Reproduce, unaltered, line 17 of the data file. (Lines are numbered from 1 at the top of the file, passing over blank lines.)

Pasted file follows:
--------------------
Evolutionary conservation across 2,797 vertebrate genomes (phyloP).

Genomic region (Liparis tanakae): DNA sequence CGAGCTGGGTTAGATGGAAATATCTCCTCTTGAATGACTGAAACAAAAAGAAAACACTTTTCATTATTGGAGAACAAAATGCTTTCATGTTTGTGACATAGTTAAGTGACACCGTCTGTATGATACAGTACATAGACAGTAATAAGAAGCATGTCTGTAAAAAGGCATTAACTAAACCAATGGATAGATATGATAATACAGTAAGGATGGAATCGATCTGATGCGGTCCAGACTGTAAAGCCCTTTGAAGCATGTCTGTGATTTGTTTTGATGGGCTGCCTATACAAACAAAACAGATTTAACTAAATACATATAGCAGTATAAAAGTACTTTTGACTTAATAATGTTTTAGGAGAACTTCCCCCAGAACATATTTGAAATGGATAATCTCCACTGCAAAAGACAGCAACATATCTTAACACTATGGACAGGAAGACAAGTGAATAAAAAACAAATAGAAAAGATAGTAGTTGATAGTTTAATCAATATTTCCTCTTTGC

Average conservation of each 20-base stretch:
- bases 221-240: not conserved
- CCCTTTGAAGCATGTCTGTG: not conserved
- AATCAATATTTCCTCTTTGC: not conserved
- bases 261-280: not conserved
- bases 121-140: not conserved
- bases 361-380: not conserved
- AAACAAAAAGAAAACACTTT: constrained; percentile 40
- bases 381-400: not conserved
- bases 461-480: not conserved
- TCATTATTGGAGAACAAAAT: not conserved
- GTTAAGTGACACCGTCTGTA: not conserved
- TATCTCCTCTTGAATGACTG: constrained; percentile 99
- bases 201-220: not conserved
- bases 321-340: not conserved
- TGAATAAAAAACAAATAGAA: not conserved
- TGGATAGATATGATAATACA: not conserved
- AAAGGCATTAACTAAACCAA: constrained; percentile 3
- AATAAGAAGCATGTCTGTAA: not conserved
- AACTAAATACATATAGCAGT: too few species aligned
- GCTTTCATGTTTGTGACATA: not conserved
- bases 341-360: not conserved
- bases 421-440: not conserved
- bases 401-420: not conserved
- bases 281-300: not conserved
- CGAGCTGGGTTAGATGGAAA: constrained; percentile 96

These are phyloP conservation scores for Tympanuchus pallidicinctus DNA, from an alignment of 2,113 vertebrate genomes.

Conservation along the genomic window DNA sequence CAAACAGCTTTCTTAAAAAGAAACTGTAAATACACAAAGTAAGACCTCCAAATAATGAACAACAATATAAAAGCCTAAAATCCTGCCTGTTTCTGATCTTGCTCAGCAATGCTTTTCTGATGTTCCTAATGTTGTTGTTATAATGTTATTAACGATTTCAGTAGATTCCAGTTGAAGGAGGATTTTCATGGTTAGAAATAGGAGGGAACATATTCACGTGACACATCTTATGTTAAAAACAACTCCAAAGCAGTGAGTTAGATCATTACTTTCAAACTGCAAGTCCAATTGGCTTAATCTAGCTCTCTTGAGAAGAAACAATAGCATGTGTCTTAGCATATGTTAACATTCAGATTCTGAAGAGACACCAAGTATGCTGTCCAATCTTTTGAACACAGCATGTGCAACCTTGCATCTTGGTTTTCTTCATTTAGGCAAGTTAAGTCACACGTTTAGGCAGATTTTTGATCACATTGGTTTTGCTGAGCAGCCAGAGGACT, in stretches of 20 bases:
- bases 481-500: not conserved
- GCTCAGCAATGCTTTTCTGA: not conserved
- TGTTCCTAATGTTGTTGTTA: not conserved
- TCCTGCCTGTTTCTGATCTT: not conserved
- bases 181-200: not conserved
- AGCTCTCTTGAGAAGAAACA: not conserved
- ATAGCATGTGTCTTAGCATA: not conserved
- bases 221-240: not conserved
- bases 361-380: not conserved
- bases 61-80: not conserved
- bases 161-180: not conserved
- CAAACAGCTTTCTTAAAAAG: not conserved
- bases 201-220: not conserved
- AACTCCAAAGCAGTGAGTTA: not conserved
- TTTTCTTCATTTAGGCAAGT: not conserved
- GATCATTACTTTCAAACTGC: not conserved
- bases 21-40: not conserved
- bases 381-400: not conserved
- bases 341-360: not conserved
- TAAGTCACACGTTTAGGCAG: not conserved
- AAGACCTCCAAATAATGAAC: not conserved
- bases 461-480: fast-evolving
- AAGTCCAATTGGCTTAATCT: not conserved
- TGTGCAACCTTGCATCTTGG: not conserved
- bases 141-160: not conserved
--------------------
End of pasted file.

- bases 321-340: not conserved